Monday, 1 February 2016

Why I am no longer part of the sceptic and atheist movements.

In my teens, I was a passive member of the atheist and sceptic movements. But as I have become older, I have grown out of these movements. This is not because I found God or realized the benefits of homeopathy. I remain a non-believer in supernatural Gods and sceptical of paranormal phenomena. But I have become sceptical of the sceptic and atheist movements. This essay is my attempt at explaining why.

The basic problem I have with the sceptic and atheist movements is that they are so limited in their scepticism. For them, the height of critical thinking is disbelieving in God or debunking trivial, marginal beliefs like Bigfoot. It doesn't extend to being sceptical of the society in which they live in. Indeed, such thoughts are anathema for many "sceptics"

This is because most members in the atheist and sceptic community are middle-class liberals or libertarians. Organized scepticism and atheist tends to have unexamined liberal assumptions. Liberal democratic capitalism is basically accepted as being a good thing.

In fact, many movement atheists are so fanatical about liberalism that they are willing to spread it by force and thus supported the wars in Afganistan and Iraq, often using their antipathy to religion to justify this. Sam Harris and Christopher Hitchens are prominent and popular examples of this tendency in the atheist movement. Harris in particular is fanatical about this and has argued that the use of torture and nuclear warfare is justifiable in "the war on terror".

This liberalism shows itself in the optimism of the sceptic and atheist movements. Optimism in this case means believing not only that the world can get better, but that the world is already a good place. The central message is that reality in the liberal capitalist system is a wonderful place to be and therefore you don't need false beliefs. In fact, they argue, it's those false beliefs which are the cause of of most problems in the world  and if we got rid of them we would basically reach utopia. As the British Humanist Association puts it: "There is probably no God. Now stop worrying and enjoy your life."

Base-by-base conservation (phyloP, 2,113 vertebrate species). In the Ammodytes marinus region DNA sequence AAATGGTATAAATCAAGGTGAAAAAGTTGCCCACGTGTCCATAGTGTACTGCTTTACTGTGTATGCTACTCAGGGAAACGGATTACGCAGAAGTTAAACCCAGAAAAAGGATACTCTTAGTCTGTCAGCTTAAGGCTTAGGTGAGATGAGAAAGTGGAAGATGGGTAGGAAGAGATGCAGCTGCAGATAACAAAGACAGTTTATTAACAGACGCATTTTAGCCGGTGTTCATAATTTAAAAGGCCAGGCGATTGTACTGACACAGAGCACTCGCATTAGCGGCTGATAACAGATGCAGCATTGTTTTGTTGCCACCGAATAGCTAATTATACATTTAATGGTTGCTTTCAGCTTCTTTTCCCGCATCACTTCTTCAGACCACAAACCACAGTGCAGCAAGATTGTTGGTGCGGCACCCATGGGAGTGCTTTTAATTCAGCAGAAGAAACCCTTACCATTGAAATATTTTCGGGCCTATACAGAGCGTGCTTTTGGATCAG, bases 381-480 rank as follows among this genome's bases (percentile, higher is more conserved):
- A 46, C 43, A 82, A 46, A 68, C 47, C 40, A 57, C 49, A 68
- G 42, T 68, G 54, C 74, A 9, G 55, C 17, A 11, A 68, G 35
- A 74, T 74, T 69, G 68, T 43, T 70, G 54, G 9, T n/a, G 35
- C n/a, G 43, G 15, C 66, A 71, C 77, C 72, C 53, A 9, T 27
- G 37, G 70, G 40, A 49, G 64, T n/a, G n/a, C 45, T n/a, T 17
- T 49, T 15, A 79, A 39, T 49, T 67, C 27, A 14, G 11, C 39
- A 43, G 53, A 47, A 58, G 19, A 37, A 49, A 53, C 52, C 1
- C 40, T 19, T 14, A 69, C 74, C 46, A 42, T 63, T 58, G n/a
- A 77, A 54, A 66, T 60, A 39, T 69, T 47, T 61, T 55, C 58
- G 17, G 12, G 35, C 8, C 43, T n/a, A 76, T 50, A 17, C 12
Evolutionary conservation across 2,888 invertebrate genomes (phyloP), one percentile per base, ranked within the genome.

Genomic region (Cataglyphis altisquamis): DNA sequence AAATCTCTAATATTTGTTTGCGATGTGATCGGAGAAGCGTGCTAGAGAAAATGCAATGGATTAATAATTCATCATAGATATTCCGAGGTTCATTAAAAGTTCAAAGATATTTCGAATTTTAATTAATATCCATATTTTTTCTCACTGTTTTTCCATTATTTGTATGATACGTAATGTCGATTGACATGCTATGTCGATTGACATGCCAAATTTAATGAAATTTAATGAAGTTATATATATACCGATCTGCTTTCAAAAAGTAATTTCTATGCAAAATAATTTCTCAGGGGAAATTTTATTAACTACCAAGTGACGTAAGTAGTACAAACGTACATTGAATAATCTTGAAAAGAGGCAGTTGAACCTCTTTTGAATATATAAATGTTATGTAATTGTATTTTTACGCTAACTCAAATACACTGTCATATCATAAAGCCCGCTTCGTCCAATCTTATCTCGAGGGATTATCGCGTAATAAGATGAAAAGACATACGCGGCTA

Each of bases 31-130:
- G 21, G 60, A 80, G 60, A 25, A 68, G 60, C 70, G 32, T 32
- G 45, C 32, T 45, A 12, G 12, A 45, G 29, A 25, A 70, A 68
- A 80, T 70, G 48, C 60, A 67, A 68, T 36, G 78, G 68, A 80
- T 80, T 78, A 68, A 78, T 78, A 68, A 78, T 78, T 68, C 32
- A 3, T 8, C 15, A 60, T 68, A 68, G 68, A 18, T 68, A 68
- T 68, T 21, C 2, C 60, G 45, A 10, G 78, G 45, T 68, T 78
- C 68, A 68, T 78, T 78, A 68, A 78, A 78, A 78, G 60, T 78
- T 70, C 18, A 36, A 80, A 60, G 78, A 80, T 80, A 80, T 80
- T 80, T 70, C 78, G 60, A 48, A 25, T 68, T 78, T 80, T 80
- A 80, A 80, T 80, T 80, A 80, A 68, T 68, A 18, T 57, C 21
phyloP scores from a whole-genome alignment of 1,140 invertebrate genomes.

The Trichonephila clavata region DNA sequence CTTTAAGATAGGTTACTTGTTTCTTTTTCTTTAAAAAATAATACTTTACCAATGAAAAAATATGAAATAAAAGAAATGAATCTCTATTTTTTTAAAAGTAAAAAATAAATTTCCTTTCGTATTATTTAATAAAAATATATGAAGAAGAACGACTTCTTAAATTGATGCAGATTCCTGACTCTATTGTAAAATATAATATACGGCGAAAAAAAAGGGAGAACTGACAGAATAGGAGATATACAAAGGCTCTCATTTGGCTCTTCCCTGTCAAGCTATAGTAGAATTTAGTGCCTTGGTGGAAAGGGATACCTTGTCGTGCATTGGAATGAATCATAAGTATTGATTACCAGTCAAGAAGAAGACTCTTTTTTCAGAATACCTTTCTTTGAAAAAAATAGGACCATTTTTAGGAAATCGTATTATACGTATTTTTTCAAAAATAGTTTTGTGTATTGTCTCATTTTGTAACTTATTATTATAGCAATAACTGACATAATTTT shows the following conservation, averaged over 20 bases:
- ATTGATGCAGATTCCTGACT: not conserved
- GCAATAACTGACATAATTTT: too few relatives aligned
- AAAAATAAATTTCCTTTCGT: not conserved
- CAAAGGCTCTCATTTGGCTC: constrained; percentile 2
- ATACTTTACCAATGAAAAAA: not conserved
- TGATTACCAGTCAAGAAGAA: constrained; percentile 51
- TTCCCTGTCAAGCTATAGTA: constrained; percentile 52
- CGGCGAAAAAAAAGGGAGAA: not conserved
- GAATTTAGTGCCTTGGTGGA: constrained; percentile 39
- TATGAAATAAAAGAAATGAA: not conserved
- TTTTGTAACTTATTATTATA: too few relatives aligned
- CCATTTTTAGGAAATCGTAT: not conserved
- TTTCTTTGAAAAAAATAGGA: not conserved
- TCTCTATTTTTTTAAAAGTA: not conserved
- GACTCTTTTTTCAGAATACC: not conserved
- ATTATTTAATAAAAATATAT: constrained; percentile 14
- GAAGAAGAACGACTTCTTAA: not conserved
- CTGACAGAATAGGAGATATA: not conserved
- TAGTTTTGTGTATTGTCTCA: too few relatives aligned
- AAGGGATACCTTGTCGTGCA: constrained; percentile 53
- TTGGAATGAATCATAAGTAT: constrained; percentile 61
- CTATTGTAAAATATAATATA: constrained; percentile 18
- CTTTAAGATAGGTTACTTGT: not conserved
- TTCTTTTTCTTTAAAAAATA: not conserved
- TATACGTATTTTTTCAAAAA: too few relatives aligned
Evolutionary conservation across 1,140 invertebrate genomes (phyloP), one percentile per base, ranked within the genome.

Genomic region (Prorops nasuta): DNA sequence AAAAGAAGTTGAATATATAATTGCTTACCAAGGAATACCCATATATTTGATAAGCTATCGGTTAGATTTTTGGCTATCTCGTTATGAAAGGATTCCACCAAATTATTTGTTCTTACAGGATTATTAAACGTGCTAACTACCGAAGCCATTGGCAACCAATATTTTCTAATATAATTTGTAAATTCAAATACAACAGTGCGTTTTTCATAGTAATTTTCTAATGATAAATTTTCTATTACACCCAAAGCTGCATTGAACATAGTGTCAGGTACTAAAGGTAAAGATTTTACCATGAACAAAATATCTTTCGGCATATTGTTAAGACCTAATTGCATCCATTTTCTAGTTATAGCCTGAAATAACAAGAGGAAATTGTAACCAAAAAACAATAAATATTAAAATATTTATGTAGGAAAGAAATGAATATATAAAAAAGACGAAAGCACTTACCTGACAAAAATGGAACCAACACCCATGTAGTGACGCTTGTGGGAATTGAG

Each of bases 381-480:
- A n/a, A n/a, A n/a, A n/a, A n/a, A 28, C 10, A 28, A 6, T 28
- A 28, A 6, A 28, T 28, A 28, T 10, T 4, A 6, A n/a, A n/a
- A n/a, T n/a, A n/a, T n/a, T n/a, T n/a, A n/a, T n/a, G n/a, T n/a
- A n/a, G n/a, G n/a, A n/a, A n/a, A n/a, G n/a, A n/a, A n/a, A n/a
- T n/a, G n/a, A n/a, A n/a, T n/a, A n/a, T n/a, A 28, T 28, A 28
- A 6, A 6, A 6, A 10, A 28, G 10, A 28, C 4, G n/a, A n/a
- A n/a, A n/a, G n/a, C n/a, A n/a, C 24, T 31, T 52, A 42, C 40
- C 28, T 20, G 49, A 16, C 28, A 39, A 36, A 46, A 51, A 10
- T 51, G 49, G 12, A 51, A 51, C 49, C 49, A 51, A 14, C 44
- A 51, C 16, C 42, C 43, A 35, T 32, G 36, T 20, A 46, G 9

This optimism often takes the form of a kind of "whig" history, in history consists of steady, if not teleological, progress towards liberty and enlightenment, towards liberalism, away from superstition and religion. A.C Grayling's book Towards the Light is a self-admitted example of this.

The problem with this optimism is obvious: Our planet is not a good place to live on, precisely because of the liberal capitalism most sceptics defend. As for "progress", it has also led to the development of technology which causes massive environmental destruction, a threat to civilisation itself. If you don't realize this, you are either seriously deluded or seriously privileged. The vast majority of human beings are oppressed, exploited and alienated in every country on Earth.

Indeed, this fact is probably the main reason why people are religious or believe in other kinds of paranormal beliefs. It's a way for those who are poor and disadvantaged to cope with the horrors and alienation of their existence. It's no coincidence that poverty and religion is often correlated. It's a form of comfort for a awful reality. This is what Marx meant when he said that "religion is the opium of the people" (opium was a common medical painkiller at the time). When life before death is unbearable, a "vale of tears", often the only hope is for a good life after death. Religion and paranormal beliefs also have a major social function. They offer the individual a form of community in an increasingly atomized society,

This is why there is not much point for sceptics and atheists to preach the wonders of objective reality and try to convince people through argument to abandon their false beliefs. For most believers, reality is a horrible place to be in and their beliefs are often the only comfort they have. They won't abandon them because of mere arguments and ideas, no matter how rational.

And while believers may be rejecting reality, I honestly can't blame them. Everybody rejects reality in some way, whether through delusions or escapism. Something that I will write more about later in another essay.

This will not change until reality changes, until the world is a good place for practically everybody who is born into it. When all people, not only a select few, are able to feed themselves, sleep under roofs and educate themselves. First then will people be able to live without delusions. I hope that day will come, but that may very well be a delusion itself. Hopefully it isn't.

Not that the atheist and sceptic movements will help create such a world. As said, most of their members are liberals, wholly accepting of the western status quo that is liberal democratic capitalism.

This is because most movement atheist and sceptics are economically comfortable people who went to university. Such people are usually able to do without the comforts of religion or other traditional superstitions.